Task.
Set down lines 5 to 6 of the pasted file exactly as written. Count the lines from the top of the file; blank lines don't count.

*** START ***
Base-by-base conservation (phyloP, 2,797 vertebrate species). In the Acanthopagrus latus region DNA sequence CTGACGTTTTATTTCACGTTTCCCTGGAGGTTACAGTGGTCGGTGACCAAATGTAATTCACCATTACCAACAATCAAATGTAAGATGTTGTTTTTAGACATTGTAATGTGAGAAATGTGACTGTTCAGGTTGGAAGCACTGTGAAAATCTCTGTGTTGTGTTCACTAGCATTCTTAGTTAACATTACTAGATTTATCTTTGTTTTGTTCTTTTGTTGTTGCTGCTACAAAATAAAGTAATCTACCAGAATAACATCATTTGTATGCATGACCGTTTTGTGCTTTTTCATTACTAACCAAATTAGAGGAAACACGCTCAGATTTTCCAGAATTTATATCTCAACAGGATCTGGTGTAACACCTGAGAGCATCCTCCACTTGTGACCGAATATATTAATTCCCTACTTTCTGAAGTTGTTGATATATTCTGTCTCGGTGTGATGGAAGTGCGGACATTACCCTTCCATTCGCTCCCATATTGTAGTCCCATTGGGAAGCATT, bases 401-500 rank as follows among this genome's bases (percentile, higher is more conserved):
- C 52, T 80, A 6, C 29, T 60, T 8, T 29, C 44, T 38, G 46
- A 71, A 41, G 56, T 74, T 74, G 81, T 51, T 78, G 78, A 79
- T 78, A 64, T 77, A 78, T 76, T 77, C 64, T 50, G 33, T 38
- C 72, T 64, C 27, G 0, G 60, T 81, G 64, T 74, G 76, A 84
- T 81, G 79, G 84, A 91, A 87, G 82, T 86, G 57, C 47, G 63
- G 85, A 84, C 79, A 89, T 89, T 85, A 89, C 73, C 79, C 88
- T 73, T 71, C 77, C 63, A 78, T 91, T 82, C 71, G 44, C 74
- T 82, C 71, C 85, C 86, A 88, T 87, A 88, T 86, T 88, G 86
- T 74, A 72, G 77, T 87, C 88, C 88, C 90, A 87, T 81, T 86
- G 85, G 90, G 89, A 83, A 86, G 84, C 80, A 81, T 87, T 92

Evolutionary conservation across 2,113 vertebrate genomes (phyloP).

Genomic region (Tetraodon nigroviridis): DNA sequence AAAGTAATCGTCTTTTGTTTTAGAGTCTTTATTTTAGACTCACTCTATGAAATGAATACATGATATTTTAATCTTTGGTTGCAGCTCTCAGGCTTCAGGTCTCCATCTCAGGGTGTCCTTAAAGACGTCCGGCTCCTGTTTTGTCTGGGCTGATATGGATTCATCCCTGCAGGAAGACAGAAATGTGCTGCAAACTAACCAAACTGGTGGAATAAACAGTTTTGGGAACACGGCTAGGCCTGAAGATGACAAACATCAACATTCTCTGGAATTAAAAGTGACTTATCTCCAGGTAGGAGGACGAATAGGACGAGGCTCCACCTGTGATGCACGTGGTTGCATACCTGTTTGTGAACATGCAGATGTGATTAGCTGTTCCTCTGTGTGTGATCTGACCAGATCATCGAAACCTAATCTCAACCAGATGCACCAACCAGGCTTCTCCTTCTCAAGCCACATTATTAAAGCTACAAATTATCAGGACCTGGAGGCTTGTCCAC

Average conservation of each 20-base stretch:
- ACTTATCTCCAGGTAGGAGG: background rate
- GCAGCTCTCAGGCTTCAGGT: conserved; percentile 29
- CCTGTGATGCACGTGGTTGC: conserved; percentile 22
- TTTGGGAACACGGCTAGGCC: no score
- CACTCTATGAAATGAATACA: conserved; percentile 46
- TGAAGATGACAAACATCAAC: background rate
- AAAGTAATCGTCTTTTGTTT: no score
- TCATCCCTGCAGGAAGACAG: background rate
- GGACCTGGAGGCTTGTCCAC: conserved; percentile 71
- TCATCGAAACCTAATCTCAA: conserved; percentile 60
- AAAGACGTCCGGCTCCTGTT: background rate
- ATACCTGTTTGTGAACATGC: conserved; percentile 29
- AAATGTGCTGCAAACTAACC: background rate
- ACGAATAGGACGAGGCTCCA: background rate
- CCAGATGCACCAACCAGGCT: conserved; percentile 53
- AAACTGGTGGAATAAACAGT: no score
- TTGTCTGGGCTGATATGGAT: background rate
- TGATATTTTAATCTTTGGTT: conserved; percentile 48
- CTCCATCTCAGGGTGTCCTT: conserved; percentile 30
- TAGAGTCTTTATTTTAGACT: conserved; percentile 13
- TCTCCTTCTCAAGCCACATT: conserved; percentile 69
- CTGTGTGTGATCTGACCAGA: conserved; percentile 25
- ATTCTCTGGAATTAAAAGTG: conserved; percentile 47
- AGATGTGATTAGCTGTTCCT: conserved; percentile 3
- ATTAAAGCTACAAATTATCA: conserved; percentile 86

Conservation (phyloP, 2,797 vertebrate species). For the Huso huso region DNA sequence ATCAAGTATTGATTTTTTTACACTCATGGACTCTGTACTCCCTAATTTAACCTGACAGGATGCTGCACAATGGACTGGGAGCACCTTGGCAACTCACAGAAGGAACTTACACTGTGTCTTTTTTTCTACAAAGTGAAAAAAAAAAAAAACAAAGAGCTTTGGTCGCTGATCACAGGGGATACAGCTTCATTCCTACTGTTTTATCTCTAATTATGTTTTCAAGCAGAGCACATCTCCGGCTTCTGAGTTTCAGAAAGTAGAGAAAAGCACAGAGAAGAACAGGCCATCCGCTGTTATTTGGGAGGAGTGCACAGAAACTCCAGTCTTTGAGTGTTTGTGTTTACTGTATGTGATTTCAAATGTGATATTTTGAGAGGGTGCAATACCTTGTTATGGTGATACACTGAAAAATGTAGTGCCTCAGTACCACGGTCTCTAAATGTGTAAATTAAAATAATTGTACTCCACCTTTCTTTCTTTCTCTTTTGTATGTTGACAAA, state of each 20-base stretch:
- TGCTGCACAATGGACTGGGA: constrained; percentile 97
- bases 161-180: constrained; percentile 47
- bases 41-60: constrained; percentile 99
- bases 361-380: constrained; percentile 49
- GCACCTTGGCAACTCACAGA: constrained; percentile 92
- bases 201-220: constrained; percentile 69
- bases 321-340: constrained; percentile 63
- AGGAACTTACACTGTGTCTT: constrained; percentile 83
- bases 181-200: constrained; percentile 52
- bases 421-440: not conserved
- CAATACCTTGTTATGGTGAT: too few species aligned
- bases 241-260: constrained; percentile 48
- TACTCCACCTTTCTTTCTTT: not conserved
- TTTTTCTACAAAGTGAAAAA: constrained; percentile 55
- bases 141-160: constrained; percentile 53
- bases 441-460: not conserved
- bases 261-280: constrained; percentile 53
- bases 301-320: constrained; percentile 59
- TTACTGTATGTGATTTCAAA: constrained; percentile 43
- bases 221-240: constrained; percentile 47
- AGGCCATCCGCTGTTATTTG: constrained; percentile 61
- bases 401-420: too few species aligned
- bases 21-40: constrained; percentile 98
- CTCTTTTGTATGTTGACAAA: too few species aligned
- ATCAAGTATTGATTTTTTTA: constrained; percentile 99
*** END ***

- C 72, T 64, C 27, G 0, G 60, T 81, G 64, T 74, G 76, A 84
- T 81, G 79, G 84, A 91, A 87, G 82, T 86, G 57, C 47, G 63